Flour not binned

For professional bakers, the quantities involved can be a considerable financial and environmental concern. Deepa Mistry considers ways to reduce, reuse and recycle.

flickr.com/photos/technically_tracy CC BY 2.0

flickr.com/photos/technically_tracy CC BY 2.0

It is the end of the day, your shelves are empty and you’ve just finished preparation for tomorrow. Ever felt a pang of food waste guilt as you wiped up, swept away and binned a pile of flour after a bake? Have you ever grabbed a bag only to find it’s spoiled?

I spoke to three bakers who strive to minimise their waste.

The basics

Anna Herbert at Hobbs House Bakery says that tight control of stock rotation means that they “just don’t waste flour.” Careful storage (no bags on the floor in damp places!) and first in first out (FIFO) stock rotation saves money. 

Preventing waste during a shift starts simply monitoring how much flour you use when dusting work surfaces, bannetons etc and how much of it you throw away. Collect, weigh and note it, then look to reduce.

Once you have reduced the excess, flour collected from work surfaces can be sifted and reused for dusting.

Feeding furry and feathered friends

As using the majority of flour lost in preparation can’t be used for bread, the next step on the food waste pyramid is feeding to animals. 

Tony Weatherall of Roots at Rushwick has been baking surplus flour into long-life dog biscuits for years, turning what was waste into a source of income. “They’ve been a great success. Our current dog and his mates love them, and I have been asked to bake them as dog show prizes.”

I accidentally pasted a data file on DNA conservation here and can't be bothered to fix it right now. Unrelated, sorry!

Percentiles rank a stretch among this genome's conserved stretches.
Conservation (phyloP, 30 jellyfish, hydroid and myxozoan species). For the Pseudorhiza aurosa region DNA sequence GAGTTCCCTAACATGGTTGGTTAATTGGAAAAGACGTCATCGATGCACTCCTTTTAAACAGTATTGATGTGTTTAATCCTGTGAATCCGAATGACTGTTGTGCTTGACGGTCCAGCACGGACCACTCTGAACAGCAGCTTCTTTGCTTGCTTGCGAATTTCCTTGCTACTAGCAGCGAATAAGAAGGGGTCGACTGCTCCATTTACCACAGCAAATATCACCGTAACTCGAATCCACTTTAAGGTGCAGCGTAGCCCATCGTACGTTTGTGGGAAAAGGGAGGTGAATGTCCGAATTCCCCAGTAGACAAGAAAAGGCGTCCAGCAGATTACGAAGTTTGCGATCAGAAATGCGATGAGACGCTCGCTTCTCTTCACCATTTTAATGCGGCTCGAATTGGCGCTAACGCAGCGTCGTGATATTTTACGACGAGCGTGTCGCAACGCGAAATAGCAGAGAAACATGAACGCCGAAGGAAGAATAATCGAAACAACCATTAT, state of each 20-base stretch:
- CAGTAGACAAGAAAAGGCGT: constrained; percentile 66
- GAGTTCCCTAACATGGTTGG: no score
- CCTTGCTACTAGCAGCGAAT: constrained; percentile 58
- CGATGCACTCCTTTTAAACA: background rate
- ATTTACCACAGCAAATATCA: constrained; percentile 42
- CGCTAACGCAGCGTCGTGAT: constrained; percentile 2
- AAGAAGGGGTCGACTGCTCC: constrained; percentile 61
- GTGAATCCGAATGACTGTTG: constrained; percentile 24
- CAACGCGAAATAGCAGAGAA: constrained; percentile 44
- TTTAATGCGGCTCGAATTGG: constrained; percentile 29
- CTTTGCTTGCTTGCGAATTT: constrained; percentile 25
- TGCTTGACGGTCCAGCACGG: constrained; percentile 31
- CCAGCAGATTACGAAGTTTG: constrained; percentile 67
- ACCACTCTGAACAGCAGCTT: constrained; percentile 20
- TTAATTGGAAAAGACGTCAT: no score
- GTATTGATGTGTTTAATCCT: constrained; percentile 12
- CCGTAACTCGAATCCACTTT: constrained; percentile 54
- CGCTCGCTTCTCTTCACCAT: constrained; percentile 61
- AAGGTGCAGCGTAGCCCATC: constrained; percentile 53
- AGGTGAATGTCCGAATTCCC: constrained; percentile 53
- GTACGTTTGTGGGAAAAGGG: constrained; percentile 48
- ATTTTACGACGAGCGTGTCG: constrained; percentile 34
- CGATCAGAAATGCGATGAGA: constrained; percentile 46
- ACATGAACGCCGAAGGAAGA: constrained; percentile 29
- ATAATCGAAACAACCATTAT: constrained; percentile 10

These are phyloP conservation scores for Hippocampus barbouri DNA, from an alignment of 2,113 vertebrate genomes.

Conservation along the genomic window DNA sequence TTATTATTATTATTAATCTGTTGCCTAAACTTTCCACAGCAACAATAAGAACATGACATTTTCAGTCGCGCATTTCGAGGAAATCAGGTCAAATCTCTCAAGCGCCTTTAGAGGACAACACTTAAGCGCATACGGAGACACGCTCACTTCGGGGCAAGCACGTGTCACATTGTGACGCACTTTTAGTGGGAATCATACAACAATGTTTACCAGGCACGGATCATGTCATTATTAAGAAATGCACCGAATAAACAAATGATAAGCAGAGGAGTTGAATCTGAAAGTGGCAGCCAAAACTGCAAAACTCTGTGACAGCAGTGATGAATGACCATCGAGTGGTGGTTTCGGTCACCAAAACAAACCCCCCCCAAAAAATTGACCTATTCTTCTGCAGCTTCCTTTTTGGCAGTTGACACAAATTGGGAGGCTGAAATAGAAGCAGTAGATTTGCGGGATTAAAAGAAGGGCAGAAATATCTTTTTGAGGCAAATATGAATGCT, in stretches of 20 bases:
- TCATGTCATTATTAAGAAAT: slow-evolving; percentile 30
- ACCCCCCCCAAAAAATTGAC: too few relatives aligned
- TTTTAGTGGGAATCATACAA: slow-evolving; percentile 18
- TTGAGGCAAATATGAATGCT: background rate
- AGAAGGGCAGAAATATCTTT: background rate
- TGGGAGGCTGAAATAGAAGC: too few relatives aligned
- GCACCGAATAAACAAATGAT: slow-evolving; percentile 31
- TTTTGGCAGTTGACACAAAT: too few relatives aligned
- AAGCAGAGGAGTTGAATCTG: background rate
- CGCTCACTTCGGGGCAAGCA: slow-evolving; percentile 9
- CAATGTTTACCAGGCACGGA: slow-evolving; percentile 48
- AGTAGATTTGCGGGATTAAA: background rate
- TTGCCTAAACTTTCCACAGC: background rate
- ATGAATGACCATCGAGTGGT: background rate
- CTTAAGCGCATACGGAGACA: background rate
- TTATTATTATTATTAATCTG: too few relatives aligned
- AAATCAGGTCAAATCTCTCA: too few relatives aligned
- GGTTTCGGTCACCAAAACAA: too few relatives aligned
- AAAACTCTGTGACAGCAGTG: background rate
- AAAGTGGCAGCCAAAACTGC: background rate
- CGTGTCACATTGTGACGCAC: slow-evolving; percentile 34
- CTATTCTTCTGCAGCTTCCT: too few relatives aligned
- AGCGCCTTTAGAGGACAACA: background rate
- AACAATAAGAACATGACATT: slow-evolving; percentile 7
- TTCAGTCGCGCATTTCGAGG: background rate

Meanwhile Adam Veitch at Doughies microbakery in Fort William feeds surplus dusting flour to their hens, who then provides eggs for enriched dough. It’s a micro food loop that Adam is rightly proud of. 

Tony Weatherall’s dog biscuits

Makes 80-100 biscuits 

1kg flour (ideally 80% wholemeal to 20% white)
560ml water or reduced-salt chicken stock
5tsp ground ginger

1) Heat the oven to around 190-200°C (175°C fan). Line 4 baking trays with parchment.
2) Mix the ingredients together into a stiff dough. 
3) Rest the dough for 30 minutes.
4) Roll to 5mm thick, 3mm for smaller dogs.
5) Cut into large squares, transfer to the trays and then score into smaller squares. Alternatively, use a cutter to make them into bone shapes.
6) Bake for 40 – 45 minutes until hard and light brown.
7) Leave to cool for 1 hour, and then break into pieces.

They’ll keep for several months in an airtight box.

End of the road

The compost bin is the last port of call before landfill at the bottom of the food waste pyramid, but it depends on the quantities as too much can produce unusable slime.  Reduce the risk by alternating with green (eg leaves) and brown (twigs, bark, wood) layers.

So, how do you save it from the bin? Email your solutions to this problem to us and we’ll start to build a list of tips. [2019 update - see panel below]

No Loaf Lost
Read the Real Bread Campaign's guide to reducing not just your food waste (eg by giving leftover loaves to charity) but the amount of surplus you produce in the first place.


Originally published in True Loaf magazine issue 27, April 2016 


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